Be Bat Aware!

The BC Community Bat Program is reminding people to please report any bat activity seen this winter and please keep any dead bat so it can be retrieved and sent in for White-nose Syndrome testing. If there is a roost on your property, please also report the date bats return to your roost this winter or Spring. 

Winter bat activity and dead bats are very important as White-nose Syndrome continues to spread in Washington. Reporting is key to helping the BC Bat Community Program monitor local bats and to help detect the disease as it crosses the border.  

A bat researcher removes a little brown bat (Myotis lucifugus) from a mist net during an evening bat survey in Stanley Park. The bats are examined, counted and released.
(Photo: SPES)

If you come across a dead bat: 

  • Do not touch the bat with your bare hands. 
  • Use gloves on a plastic bag to carefully pick up the bat.  
  • Please wrap it in paper towel. 
  • Double bag it in Ziplocs.  
  • Write the general location where the bat was found (i.e., along a trail, in the grass, near a doorway….) and date bat was collected on one of the Ziploc bags.  
  • Contact the program’s provincial coordinator, Danielle Dagenais, to have the bat picked up, 1-855-922-2287 ext. 11 or 
  • Freeze the bat until pickup. For added protection, the bat can be placed in a plastic container, such as a yogurt container, before frozen. 

If you come across a sleeping bat: 

  • Please report its location.  
    • Winter sightings can help us narrow down natural hibernation sites, which are not well known in BC.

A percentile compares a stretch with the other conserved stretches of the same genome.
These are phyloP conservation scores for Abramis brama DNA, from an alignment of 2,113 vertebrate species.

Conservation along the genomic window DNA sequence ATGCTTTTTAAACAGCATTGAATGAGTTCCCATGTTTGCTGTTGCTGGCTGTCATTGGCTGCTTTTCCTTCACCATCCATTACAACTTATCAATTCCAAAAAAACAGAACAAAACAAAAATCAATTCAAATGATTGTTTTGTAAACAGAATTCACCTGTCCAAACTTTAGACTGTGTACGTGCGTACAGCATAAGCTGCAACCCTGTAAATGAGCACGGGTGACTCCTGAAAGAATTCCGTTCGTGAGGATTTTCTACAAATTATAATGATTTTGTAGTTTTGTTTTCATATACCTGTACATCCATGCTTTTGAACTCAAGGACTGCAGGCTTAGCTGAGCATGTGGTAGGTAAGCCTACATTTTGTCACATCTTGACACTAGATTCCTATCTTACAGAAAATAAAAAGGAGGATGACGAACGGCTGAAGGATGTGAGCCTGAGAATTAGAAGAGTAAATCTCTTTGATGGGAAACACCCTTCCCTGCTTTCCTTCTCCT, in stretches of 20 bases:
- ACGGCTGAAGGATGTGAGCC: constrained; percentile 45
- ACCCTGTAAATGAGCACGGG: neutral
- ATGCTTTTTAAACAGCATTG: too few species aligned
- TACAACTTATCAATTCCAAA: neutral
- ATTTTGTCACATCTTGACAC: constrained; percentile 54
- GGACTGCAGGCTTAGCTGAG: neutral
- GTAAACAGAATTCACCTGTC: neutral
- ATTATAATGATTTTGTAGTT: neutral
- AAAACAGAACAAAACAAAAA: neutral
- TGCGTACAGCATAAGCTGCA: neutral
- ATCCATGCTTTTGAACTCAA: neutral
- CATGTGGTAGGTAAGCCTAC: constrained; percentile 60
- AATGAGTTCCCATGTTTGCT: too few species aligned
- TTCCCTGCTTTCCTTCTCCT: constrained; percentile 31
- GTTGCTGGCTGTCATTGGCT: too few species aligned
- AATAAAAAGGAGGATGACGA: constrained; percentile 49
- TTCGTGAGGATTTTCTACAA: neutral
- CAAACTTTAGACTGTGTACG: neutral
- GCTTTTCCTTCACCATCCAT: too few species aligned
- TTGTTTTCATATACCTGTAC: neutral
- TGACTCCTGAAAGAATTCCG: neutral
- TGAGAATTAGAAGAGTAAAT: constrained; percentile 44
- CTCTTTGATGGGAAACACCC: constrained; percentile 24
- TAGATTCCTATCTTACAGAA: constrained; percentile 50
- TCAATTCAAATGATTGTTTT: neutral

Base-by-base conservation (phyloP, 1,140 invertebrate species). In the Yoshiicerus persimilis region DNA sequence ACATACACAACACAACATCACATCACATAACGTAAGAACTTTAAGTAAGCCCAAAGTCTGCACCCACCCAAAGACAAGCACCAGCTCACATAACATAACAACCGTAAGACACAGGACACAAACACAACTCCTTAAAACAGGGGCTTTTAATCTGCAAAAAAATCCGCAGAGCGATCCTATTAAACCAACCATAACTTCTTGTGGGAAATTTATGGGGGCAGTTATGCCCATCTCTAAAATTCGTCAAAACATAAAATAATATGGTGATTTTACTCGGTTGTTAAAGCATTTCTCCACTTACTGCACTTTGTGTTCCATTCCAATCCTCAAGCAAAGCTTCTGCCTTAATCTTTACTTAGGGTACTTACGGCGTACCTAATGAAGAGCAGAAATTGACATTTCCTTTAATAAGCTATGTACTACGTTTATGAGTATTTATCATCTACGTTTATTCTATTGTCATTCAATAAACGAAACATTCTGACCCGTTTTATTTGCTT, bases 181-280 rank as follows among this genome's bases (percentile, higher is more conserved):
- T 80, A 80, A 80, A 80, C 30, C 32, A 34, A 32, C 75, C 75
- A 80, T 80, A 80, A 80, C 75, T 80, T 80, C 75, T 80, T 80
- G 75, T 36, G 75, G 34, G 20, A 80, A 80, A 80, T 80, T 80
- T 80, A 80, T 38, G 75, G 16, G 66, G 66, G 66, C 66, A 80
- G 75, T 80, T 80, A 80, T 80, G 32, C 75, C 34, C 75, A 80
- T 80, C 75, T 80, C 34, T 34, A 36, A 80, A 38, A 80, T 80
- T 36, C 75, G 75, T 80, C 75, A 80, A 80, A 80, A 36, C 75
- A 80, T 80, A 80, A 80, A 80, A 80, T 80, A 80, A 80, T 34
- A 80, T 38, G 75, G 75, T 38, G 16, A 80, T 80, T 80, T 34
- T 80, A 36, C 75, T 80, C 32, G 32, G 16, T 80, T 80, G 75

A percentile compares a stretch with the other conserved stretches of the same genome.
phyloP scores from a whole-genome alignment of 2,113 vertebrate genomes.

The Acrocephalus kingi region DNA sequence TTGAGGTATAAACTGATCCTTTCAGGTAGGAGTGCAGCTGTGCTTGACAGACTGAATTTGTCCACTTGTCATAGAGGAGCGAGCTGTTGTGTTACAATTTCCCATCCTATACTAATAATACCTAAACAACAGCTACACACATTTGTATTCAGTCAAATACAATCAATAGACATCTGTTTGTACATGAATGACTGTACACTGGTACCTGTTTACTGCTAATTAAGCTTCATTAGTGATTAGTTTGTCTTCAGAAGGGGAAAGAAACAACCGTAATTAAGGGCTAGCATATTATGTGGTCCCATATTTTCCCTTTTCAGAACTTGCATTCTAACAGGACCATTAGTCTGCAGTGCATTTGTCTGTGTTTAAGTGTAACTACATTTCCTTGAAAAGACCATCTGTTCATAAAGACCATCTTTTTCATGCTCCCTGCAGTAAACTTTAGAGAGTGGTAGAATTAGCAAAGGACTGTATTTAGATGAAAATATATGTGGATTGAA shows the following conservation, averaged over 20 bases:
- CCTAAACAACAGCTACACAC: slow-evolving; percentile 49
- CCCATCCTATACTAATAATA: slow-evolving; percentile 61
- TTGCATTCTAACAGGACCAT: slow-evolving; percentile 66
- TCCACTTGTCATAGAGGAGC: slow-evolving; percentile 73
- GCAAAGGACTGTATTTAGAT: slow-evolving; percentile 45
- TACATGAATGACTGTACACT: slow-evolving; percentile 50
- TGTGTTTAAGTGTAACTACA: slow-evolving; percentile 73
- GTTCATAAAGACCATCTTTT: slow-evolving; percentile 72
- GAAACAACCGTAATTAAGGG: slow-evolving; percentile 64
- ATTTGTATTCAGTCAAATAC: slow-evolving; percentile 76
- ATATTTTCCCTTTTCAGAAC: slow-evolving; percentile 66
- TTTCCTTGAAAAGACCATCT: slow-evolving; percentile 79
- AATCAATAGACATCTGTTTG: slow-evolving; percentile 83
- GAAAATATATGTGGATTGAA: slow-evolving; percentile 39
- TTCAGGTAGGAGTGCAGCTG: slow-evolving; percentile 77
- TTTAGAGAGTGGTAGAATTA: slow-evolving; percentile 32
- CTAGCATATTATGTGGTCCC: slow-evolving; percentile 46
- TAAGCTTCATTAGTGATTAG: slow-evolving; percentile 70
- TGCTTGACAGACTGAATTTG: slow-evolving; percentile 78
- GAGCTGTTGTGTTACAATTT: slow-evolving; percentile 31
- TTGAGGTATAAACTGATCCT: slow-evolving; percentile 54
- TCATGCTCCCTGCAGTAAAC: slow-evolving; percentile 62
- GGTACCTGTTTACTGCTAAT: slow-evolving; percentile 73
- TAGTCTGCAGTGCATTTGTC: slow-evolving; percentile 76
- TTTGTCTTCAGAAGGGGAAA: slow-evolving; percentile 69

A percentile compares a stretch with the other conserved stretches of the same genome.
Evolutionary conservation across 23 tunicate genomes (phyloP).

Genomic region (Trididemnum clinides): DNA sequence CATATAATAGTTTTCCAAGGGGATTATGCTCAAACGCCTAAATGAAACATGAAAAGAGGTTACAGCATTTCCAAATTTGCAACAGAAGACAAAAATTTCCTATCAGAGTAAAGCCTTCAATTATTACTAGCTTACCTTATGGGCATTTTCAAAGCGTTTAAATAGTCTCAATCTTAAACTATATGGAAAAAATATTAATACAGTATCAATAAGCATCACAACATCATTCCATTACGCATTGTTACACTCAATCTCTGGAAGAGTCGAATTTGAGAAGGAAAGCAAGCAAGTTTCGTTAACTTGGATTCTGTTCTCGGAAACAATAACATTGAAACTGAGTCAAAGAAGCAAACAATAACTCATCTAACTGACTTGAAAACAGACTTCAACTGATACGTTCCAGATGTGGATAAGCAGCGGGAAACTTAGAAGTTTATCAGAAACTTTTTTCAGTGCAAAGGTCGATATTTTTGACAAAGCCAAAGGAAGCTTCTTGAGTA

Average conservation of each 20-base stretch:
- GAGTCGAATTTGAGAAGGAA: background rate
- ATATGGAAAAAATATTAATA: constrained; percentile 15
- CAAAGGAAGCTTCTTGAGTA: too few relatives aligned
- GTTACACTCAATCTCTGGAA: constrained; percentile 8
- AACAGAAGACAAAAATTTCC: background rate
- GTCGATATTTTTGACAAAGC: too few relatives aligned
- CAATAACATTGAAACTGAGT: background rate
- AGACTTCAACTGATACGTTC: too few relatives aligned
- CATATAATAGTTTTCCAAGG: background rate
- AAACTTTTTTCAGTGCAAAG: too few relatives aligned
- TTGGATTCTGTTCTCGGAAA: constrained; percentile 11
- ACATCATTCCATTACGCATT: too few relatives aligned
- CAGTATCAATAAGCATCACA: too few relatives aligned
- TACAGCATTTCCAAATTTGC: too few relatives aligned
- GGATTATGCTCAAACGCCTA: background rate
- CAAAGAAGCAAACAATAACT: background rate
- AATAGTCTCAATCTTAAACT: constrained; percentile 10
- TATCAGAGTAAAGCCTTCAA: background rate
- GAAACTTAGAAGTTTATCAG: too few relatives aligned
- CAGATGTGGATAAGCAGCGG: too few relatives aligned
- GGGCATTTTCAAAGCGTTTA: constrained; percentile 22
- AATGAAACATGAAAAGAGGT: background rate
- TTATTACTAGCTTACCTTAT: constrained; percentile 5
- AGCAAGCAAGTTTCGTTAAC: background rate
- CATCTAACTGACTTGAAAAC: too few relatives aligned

• When possible leave the bat where it is. 
  • Inform others of its location so it will not be disturbed.  
  • The bat may sleep there for a long period or may wake to relocate or find food and water on a warm evening.  
  • Please allow the bat to hibernate on the property. 
  • If the bat is in an unsafe location, please call the BC Community Bat Program for advice so that it can be relocated safely. 

If you see active bats: 
Daytime activity may be a result of disturbance, White-nose Syndrome, or rabies.

  • Please report the activity and location. 
  • If during the day, please inform family and neighbours of the sighting.  
  • Keep your distance, do not approach the bat. 
  • Please indicate if you are aware of any nearby disturbance (i.e., construction) that could have caused the bats to wake and be active. 

If you come across a bat on the ground: 
Bats on the ground are often unable to move and must be carefully relocated. 

  • Please report the bat and take a picture if possible. 
  • Approach the bat slowly to determine if it is still alive, keeping some distance. 
  • Keep others away. 
  • Grab a piece of cloth and tool such as a shovel/rake to move the bat. 
  • Wrap the cloth over the shovel/rake. 
    • This will provide something for the bat to grip onto and will protect the bat from the metal surfaces. 
  • Laid it next to the bat and careful scoop the bat onto it or encourage the bat to crawl onto it. 
  • Carry the bat low off the ground to a nearby tree/wooden fence. 
  • Carefully drop the bat at the base of the structure to allow it to climb to safety. 
    • The bat will likely be dehydrated, where possible, place a small cap of water at the base of the tree/fence before carrying the bat over. 
  • If possible, wait for the bat to climb up to ensure others will not encounter it. 

Please keep children and pets away. If there was any direct contact with a bat, please call the Fraser Health Authority at 604-507-5478 and/or your veterinarian. Although the risk of rabies from bats is very low, <1%, all incidents with direct contact must be reported so professionals can assess the risk of rabies to you and/or your pet.  

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